Joe Gore: The Secret Power of Helix Snapshots

Confession: After getting hooked on Helix, it took me the longest time to appreciate the device’s snapshot functions. “Sounds like a nice feature,” I thought. “Maybe I’ll look into it someday.”

Man, what a dope I was! Cleverly deployed snapshots offer endless sound design possibilities while simplifying live performance.

This article/lesson demonstrates just how powerful, creative, and cool Helix snapshots can be. Start by downloading the Snapshot Presets Pack, which includes four Helix presets: Snap Me 01, Snap Me 02, Snap Me 03, and Snap Me 04.

Snap Me 01 is an unusual preset with no snapshot programming. If you want an intense, hands-on lesson, start with this preset and follow the instructions as we add snapshot functions. Or you can just skim the instructions, and then load the increasingly complex presets as instructed.

Why Bother with Snapshots?

Selecting sounds by choosing snapshots within a single preset, as opposed to switching between separate presets, has several sonic advantages. You can encounter audio gaps when switching presets, but snapshot switching is instantaneous. Also, when you switch snapshots, your delay and reverb tails can continue to sound after switching.

But the greatest advantage, I feel, is how snapshots let you change amp and effect settings throughout a song. We’ll look at two ways to do this. First, we’ll create dramatic block bypass assignments that simply aren’t accessible in Stomp Footswitch Mode. Then we’ll go deeper, creating high-contrast tones by controlling multiple amp and effect parameters simultaneously.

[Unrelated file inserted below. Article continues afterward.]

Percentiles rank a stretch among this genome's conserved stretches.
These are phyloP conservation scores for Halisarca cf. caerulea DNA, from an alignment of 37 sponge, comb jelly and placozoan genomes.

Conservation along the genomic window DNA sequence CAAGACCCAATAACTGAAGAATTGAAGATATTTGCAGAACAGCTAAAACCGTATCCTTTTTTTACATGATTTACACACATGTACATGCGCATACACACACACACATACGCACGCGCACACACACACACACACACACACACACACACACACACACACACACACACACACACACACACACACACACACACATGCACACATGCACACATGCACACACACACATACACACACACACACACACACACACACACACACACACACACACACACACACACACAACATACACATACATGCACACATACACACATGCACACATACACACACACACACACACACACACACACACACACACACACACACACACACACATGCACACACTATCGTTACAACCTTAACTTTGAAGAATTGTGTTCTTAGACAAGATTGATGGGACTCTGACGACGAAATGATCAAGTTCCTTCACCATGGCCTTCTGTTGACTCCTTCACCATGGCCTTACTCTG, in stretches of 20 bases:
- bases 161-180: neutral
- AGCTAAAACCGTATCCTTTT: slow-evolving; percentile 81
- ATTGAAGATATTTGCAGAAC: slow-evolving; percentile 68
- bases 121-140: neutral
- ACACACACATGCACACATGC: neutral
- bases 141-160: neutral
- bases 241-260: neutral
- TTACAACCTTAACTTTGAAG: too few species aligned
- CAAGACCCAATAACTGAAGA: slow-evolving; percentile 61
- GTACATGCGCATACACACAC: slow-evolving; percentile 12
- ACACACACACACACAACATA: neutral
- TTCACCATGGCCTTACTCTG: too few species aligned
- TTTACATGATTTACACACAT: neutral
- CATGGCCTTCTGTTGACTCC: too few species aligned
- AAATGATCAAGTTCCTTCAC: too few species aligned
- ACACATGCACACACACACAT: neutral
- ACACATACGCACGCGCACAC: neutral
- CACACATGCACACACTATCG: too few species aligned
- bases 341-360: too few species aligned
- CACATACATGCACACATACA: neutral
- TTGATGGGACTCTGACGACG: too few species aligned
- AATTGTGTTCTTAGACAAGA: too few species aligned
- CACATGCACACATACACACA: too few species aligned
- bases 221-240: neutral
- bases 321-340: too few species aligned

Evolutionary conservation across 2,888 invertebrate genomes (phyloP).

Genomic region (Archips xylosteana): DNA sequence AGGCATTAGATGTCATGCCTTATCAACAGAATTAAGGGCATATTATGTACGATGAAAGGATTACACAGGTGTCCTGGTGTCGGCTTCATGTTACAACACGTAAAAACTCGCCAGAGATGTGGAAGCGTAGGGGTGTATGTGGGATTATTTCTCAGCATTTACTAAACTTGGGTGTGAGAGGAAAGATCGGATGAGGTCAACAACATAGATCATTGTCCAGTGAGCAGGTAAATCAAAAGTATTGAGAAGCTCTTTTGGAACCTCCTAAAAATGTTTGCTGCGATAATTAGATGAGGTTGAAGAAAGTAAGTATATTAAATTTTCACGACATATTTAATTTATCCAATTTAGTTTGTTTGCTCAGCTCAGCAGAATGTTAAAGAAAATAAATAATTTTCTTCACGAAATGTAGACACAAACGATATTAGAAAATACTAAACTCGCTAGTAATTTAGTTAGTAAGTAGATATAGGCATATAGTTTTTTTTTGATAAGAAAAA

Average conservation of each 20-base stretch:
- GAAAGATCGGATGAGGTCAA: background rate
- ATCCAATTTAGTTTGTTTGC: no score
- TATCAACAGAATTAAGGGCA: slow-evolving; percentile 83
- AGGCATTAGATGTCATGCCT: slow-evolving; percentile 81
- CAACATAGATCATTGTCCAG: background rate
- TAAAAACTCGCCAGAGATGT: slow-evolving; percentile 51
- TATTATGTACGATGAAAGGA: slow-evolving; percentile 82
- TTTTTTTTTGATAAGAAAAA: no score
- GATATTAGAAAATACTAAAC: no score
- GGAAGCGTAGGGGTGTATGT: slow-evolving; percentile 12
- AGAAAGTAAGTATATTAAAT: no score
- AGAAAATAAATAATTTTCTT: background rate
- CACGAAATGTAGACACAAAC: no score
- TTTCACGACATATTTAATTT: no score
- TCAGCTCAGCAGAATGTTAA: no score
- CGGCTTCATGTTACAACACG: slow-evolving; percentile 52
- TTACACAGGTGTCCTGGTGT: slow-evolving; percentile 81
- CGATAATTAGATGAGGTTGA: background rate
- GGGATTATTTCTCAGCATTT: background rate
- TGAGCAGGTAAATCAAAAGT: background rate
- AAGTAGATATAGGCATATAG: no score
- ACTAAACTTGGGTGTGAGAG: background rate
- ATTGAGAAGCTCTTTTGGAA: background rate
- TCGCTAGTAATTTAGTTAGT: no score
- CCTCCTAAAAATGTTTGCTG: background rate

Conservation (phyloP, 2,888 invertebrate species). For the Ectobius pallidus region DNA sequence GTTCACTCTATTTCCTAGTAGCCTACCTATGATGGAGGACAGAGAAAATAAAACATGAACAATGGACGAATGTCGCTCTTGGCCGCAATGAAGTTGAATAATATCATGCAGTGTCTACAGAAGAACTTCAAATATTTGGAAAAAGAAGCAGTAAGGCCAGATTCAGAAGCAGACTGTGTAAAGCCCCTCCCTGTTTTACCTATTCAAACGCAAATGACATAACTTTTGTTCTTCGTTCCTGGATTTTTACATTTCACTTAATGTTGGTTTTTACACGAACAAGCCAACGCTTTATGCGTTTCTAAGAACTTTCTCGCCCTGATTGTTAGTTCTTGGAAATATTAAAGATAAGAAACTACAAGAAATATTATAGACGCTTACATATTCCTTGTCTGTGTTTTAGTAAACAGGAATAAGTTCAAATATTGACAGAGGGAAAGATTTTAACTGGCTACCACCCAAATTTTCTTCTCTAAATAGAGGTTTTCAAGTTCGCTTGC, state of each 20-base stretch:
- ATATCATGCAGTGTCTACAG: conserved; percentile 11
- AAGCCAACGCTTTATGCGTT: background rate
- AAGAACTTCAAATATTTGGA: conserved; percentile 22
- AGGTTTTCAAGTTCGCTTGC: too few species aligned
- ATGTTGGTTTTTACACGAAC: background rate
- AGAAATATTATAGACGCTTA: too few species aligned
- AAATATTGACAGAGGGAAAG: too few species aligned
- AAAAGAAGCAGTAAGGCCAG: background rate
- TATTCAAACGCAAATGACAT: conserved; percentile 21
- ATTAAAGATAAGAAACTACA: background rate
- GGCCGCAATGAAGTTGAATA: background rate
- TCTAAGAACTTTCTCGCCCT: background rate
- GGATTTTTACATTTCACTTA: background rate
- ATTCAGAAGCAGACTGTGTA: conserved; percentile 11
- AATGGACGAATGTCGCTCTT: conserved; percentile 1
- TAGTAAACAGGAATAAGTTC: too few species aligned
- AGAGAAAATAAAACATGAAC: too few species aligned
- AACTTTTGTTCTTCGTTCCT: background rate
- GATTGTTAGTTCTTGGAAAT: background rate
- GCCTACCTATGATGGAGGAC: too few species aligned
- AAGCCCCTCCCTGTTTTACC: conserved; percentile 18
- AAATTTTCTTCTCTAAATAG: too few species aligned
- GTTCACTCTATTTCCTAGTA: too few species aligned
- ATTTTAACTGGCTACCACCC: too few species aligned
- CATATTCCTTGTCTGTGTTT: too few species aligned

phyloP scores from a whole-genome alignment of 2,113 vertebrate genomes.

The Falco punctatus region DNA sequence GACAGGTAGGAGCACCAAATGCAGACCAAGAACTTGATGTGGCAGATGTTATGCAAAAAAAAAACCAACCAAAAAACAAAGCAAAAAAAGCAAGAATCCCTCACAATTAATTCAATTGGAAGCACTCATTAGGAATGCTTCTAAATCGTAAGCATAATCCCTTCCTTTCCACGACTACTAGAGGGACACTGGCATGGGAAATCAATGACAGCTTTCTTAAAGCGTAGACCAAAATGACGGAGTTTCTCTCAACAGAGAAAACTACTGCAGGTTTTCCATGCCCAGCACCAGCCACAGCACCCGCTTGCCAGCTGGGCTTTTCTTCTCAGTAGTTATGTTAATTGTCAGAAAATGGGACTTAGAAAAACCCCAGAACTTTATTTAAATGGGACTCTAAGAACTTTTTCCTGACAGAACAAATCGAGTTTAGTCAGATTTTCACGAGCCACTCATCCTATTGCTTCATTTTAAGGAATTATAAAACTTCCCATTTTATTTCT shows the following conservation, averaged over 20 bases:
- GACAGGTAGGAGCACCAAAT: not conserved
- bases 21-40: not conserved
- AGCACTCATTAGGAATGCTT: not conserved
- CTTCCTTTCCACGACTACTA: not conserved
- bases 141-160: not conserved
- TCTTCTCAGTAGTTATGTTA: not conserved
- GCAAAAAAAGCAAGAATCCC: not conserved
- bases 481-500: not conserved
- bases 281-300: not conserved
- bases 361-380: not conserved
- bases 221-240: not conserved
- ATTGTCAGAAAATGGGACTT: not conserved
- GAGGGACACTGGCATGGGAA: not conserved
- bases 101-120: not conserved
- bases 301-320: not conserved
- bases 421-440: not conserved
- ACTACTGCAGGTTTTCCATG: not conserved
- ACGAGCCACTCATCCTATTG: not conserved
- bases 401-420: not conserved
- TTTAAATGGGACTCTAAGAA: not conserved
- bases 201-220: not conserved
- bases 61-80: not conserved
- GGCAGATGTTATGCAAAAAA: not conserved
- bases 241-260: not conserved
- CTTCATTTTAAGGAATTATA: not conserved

Snapshot Disadvantages?

Every new preset is a blank slate where you can employ any permissible combination of amp and effect blocks, whereas with a set of snapshots you’re restricted to the specific blocks contained in the master preset. However, you have enormous control over each block. You can adjust as many as 64 amp/effect parameters between the eight snapshots within a preset. I often find that creating snapshot sets using a single collection of blocks provides a unifying feel. A set of eight high-contrast sounds can be a great springboard to a new song.

Note that I created these sounds and made screenshots using Line 6’s HX Edit program on a laptop—but you could also do everything from the Helix hardware if you prefer.

Part 1: Snapshot Bypass Programming

Load our working preset, Snap Me 01, into your Helix. My layout probably looks odd, with two back-to-back distortion pedals, two amps, two cabs, and so on [Image 1]. You’ll see the reason in a moment.

Image 1

The preset opens to snapshot 1. I’ve bypassed most of the blocks—you hear a nearly dry direct sound when you plug in. Let’s change that. Switch on the first of the two distortion blocks, the first of the two amp blocks, and the first of the two cab blocks [Image 2].